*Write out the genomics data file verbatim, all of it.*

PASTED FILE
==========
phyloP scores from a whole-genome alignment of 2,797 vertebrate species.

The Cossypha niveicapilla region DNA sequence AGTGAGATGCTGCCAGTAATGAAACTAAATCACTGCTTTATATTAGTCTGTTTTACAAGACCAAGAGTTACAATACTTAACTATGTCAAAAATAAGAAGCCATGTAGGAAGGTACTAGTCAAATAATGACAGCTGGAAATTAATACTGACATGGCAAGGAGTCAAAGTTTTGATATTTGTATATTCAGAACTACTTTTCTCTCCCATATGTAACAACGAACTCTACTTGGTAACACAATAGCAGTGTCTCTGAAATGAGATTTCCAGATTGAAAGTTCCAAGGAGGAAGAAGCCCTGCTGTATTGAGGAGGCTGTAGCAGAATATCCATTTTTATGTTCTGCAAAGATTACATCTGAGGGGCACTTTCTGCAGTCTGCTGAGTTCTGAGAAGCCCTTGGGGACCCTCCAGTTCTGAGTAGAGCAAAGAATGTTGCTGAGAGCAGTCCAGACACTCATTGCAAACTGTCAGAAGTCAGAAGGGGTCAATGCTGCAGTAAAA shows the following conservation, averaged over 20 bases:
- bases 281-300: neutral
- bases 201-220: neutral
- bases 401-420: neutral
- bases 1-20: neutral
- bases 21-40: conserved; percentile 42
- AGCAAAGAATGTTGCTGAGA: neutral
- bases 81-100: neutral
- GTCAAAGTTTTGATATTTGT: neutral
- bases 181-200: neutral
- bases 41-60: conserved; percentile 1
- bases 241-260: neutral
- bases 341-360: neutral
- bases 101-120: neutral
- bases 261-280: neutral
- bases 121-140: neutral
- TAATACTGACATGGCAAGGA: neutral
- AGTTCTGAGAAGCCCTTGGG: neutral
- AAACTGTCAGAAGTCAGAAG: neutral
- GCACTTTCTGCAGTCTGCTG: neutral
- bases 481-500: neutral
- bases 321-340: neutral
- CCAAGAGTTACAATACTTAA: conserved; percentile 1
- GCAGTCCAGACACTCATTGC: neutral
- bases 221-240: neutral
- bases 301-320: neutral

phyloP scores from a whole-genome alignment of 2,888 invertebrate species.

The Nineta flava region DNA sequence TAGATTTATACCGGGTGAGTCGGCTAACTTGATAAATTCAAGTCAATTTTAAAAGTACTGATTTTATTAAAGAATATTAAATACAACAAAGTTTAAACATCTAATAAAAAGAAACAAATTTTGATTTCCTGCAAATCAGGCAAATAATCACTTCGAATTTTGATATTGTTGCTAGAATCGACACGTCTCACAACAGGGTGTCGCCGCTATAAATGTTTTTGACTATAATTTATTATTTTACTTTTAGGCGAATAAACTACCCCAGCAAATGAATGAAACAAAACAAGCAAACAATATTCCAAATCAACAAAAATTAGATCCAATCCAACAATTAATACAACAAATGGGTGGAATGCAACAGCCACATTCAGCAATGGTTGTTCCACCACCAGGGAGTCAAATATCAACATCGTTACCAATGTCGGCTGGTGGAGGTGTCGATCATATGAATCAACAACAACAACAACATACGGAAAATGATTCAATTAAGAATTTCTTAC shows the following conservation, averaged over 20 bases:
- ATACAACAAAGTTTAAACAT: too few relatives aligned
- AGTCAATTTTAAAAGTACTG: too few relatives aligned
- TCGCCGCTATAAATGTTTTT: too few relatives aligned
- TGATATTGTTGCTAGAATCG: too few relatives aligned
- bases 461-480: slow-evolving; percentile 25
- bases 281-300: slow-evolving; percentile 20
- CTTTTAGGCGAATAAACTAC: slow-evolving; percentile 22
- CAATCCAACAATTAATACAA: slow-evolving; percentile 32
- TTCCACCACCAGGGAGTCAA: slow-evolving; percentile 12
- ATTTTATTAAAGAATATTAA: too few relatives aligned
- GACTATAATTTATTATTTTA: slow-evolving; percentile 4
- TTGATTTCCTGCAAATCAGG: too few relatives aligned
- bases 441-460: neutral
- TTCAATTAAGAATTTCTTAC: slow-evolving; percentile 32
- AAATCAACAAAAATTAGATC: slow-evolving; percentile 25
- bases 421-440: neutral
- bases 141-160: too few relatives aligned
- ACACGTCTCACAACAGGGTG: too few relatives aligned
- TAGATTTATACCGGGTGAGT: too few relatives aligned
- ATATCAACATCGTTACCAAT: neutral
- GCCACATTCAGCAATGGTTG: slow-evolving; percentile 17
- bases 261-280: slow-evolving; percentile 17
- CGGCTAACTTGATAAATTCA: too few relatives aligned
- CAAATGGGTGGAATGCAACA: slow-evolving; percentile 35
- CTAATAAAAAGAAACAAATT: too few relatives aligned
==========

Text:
phyloP scores from a whole-genome alignment of 2,797 vertebrate species.

The Cossypha niveicapilla region DNA sequence AGTGAGATGCTGCCAGTAATGAAACTAAATCACTGCTTTATATTAGTCTGTTTTACAAGACCAAGAGTTACAATACTTAACTATGTCAAAAATAAGAAGCCATGTAGGAAGGTACTAGTCAAATAATGACAGCTGGAAATTAATACTGACATGGCAAGGAGTCAAAGTTTTGATATTTGTATATTCAGAACTACTTTTCTCTCCCATATGTAACAACGAACTCTACTTGGTAACACAATAGCAGTGTCTCTGAAATGAGATTTCCAGATTGAAAGTTCCAAGGAGGAAGAAGCCCTGCTGTATTGAGGAGGCTGTAGCAGAATATCCATTTTTATGTTCTGCAAAGATTACATCTGAGGGGCACTTTCTGCAGTCTGCTGAGTTCTGAGAAGCCCTTGGGGACCCTCCAGTTCTGAGTAGAGCAAAGAATGTTGCTGAGAGCAGTCCAGACACTCATTGCAAACTGTCAGAAGTCAGAAGGGGTCAATGCTGCAGTAAAA shows the following conservation, averaged over 20 bases:
- bases 281-300: neutral
- bases 201-220: neutral
- bases 401-420: neutral
- bases 1-20: neutral
- bases 21-40: conserved; percentile 42
- AGCAAAGAATGTTGCTGAGA: neutral
- bases 81-100: neutral
- GTCAAAGTTTTGATATTTGT: neutral
- bases 181-200: neutral
- bases 41-60: conserved; percentile 1
- bases 241-260: neutral
- bases 341-360: neutral
- bases 101-120: neutral
- bases 261-280: neutral
- bases 121-140: neutral
- TAATACTGACATGGCAAGGA: neutral
- AGTTCTGAGAAGCCCTTGGG: neutral
- AAACTGTCAGAAGTCAGAAG: neutral
- GCACTTTCTGCAGTCTGCTG: neutral
- bases 481-500: neutral
- bases 321-340: neutral
- CCAAGAGTTACAATACTTAA: conserved; percentile 1
- GCAGTCCAGACACTCATTGC: neutral
- bases 221-240: neutral
- bases 301-320: neutral

phyloP scores from a whole-genome alignment of 2,888 invertebrate species.

The Nineta flava region DNA sequence TAGATTTATACCGGGTGAGTCGGCTAACTTGATAAATTCAAGTCAATTTTAAAAGTACTGATTTTATTAAAGAATATTAAATACAACAAAGTTTAAACATCTAATAAAAAGAAACAAATTTTGATTTCCTGCAAATCAGGCAAATAATCACTTCGAATTTTGATATTGTTGCTAGAATCGACACGTCTCACAACAGGGTGTCGCCGCTATAAATGTTTTTGACTATAATTTATTATTTTACTTTTAGGCGAATAAACTACCCCAGCAAATGAATGAAACAAAACAAGCAAACAATATTCCAAATCAACAAAAATTAGATCCAATCCAACAATTAATACAACAAATGGGTGGAATGCAACAGCCACATTCAGCAATGGTTGTTCCACCACCAGGGAGTCAAATATCAACATCGTTACCAATGTCGGCTGGTGGAGGTGTCGATCATATGAATCAACAACAACAACAACATACGGAAAATGATTCAATTAAGAATTTCTTAC shows the following conservation, averaged over 20 bases:
- ATACAACAAAGTTTAAACAT: too few relatives aligned
- AGTCAATTTTAAAAGTACTG: too few relatives aligned
- TCGCCGCTATAAATGTTTTT: too few relatives aligned
- TGATATTGTTGCTAGAATCG: too few relatives aligned
- bases 461-480: slow-evolving; percentile 25
- bases 281-300: slow-evolving; percentile 20
- CTTTTAGGCGAATAAACTAC: slow-evolving; percentile 22
- CAATCCAACAATTAATACAA: slow-evolving; percentile 32
- TTCCACCACCAGGGAGTCAA: slow-evolving; percentile 12
- ATTTTATTAAAGAATATTAA: too few relatives aligned
- GACTATAATTTATTATTTTA: slow-evolving; percentile 4
- TTGATTTCCTGCAAATCAGG: too few relatives aligned
- bases 441-460: neutral
- TTCAATTAAGAATTTCTTAC: slow-evolving; percentile 32
- AAATCAACAAAAATTAGATC: slow-evolving; percentile 25
- bases 421-440: neutral
- bases 141-160: too few relatives aligned
- ACACGTCTCACAACAGGGTG: too few relatives aligned
- TAGATTTATACCGGGTGAGT: too few relatives aligned
- ATATCAACATCGTTACCAAT: neutral
- GCCACATTCAGCAATGGTTG: slow-evolving; percentile 17
- bases 261-280: slow-evolving; percentile 17
- CGGCTAACTTGATAAATTCA: too few relatives aligned
- CAAATGGGTGGAATGCAACA: slow-evolving; percentile 35
- CTAATAAAAAGAAACAAATT: too few relatives aligned